The superintendent is the leader of the entire school. They should be doing everything they can to lead and support all staff and students. I know the superintendent has a lot on their plate. But here are a few expectations of superintendents that sometimes I think are forgotten. 

They should be expected to show up at sporting events to support and cheer on our students … they should be expected to come in early and help if needed to make sure the parking lot, sidewalks etc. are clear in the winter … they should be expected to help clean up the school when we are short a cleaner… they should be expected to ride a bus in the morning and know the routes the buses take. That might seem extreme, but it’s part of the job. It’s part of being the leader of the entire school.

In that kind of position where you can be a leader, don’t let it turn into bossing people around, use it towards your advantage and lead by example. That helps motivate everyone who’s working for you to put their best foot forward, and to be proud of their work.

It’s likely that none of us expect the superintendent to pick up a push broom and clean the hallways, but all have seen that happen and we would be impressed by that happening.  And on the sports example, I know when I go to school events and see the superintendent cheering the teams on, I get a good feeling.  The idea is for the leader to view themselves as part of the overall team and to let the team know they can be counted on and are dedicated to all aspects of the school community. In our world, that would include that superintendent spending time with the transportation staff to signal their investment in the work of transporting our kids safely.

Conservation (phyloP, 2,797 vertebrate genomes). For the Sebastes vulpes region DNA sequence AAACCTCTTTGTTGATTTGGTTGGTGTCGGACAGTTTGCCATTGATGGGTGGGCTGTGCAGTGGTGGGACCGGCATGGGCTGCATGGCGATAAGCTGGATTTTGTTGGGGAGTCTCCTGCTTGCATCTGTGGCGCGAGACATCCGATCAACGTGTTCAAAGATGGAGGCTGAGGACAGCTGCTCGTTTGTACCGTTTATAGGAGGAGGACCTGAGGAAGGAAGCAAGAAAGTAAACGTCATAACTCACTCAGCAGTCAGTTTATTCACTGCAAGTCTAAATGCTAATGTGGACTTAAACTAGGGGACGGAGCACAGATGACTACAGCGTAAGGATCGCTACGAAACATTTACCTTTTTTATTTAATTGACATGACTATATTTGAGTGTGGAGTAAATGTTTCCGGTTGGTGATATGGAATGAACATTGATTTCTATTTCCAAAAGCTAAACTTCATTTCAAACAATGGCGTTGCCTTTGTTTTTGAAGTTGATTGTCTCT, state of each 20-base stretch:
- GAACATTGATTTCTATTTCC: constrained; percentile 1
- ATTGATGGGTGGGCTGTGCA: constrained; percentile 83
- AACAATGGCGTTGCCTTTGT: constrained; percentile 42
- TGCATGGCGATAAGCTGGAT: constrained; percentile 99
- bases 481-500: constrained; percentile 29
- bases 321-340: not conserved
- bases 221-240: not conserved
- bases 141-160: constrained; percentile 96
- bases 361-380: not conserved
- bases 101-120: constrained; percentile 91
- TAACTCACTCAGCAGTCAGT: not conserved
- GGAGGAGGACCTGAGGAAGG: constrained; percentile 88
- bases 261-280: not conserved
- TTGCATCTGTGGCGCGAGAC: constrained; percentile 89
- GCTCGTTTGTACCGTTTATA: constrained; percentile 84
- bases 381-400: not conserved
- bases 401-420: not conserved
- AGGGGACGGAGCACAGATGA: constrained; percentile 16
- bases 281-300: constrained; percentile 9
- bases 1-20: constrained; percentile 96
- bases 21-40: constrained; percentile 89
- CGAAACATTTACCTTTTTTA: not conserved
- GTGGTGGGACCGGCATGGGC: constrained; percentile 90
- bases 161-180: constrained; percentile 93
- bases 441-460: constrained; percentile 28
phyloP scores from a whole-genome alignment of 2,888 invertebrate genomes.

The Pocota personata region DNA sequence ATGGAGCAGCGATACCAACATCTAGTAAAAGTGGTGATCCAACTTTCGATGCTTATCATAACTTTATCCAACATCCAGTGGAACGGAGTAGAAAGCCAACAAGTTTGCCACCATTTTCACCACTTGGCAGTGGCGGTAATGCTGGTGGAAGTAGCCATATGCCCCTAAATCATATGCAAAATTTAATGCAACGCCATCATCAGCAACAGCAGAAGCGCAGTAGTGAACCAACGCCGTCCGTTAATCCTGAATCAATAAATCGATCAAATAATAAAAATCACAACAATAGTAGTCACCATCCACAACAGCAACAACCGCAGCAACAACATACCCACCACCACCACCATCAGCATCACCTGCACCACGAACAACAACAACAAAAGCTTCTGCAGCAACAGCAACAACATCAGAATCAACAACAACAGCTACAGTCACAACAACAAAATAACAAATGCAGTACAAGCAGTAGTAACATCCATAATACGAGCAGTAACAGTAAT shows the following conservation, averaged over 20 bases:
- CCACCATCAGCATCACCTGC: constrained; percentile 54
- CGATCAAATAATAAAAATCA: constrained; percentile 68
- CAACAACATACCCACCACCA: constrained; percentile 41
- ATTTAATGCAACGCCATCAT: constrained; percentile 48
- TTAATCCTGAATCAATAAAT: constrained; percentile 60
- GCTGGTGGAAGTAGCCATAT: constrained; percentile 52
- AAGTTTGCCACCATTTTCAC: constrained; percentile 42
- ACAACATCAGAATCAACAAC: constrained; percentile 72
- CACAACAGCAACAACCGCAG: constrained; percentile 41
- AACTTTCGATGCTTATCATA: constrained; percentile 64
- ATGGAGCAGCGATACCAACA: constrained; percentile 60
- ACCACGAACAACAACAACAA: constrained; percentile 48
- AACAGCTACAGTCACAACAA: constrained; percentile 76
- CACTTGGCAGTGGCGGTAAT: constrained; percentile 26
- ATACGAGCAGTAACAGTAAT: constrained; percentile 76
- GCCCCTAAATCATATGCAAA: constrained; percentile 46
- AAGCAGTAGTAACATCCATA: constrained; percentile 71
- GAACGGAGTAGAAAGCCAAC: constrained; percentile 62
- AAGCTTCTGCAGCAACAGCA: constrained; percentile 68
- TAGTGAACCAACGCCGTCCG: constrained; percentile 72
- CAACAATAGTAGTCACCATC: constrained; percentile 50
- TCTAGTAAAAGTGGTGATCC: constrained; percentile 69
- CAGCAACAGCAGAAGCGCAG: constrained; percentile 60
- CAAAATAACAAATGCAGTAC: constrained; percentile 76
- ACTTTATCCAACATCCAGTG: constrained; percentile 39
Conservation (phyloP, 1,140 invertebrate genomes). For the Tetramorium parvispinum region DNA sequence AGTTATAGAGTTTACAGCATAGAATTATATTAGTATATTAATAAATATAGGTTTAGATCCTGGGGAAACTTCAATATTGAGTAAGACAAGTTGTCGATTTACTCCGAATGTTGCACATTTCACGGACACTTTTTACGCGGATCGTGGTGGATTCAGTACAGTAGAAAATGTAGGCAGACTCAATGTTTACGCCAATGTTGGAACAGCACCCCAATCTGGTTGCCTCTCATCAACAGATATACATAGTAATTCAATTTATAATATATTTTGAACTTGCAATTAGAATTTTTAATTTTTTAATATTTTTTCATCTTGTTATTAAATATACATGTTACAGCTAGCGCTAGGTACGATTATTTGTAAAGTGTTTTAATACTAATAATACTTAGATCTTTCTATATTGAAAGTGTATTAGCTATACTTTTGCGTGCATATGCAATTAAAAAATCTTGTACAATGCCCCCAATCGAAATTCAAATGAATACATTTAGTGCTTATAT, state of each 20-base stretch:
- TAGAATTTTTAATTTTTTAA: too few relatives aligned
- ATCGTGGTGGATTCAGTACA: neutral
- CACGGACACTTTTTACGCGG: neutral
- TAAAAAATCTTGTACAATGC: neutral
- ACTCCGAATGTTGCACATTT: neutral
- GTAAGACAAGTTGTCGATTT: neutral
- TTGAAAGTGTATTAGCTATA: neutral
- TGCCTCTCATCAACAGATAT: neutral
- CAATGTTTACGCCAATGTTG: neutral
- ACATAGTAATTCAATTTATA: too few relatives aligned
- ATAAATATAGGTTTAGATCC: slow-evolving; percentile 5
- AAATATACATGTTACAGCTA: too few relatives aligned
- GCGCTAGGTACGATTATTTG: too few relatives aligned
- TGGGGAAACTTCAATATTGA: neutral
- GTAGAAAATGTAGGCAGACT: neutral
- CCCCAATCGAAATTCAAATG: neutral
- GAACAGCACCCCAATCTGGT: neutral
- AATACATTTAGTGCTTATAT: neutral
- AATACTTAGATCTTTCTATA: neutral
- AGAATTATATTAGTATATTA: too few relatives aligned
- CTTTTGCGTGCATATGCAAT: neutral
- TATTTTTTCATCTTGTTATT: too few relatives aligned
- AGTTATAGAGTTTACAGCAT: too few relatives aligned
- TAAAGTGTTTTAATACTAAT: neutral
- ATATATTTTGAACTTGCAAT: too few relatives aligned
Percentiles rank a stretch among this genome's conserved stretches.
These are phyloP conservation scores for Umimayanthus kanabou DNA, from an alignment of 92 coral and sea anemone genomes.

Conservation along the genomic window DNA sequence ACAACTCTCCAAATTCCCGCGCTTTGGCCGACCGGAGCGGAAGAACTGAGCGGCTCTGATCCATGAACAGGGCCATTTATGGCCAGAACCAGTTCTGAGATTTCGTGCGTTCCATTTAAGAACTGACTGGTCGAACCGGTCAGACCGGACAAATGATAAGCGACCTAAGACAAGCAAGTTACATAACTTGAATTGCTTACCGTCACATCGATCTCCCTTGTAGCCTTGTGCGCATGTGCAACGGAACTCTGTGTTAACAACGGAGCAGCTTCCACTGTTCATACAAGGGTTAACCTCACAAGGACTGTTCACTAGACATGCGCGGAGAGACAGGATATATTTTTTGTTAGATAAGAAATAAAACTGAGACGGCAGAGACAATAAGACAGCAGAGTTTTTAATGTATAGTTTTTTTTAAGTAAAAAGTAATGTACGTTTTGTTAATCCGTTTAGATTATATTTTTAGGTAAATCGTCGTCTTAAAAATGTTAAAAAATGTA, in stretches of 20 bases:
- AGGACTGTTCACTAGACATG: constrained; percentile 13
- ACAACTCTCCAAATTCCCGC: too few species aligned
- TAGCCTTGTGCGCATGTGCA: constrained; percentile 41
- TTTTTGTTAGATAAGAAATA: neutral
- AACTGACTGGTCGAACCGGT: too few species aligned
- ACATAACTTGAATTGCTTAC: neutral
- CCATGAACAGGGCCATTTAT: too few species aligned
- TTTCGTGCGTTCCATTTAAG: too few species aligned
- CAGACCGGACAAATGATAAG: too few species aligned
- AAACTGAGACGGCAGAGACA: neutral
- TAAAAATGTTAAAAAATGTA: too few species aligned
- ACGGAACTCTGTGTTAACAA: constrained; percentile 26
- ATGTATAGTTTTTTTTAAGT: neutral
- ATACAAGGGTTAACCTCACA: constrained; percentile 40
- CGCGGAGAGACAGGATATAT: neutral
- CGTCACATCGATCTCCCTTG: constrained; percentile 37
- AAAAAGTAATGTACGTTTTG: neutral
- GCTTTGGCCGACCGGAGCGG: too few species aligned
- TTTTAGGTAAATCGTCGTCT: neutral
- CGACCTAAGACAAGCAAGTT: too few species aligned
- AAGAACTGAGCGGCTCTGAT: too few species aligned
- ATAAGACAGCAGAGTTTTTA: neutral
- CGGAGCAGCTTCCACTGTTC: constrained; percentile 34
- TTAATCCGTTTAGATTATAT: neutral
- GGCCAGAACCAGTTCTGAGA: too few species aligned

It’s important to place expectations in the context of your own professional goals.  This allows you to share your own directions and aspirations with your supervisors and to express how their support and involvement will enable you to pursue your goals.  Ultimately, your success has an impact on the overall success of the operations and on child safety. So it should be important to them.

And now to flip the discussion on its head…as supervisors, it’s important to give your own teams the emotional room to share their own expectations with you too!  That two-way street with a superintendent or business official goes back the other way where you are the upline supervisor and where others have expectations of you.  

My ‘source’ has a broad view of leadership that is refreshing.  Hers was an honest view from someone just coming onto the scene as a school administrator.  Let’s hope that, as she moves up her career ladder, this honesty and candor continues to lead her to do good things.

My hope is that each of our readers will take a few moments to reflect on your own expectations of yourself and your team and those who lead your school or company.  Have you shared those expectations?  Have you challenged yourself to address your own expectations of yourself?  Having these discussions with ourselves is an important part of keeping ourselves healthy and prepared for what the job will throw at us.  

My expectation is that you will read this, and it will make you think and help you move forward as the next school year approaches with all its own expectations of you!

Peter Mannella ( is chair of the NAPT Public Policy Committee.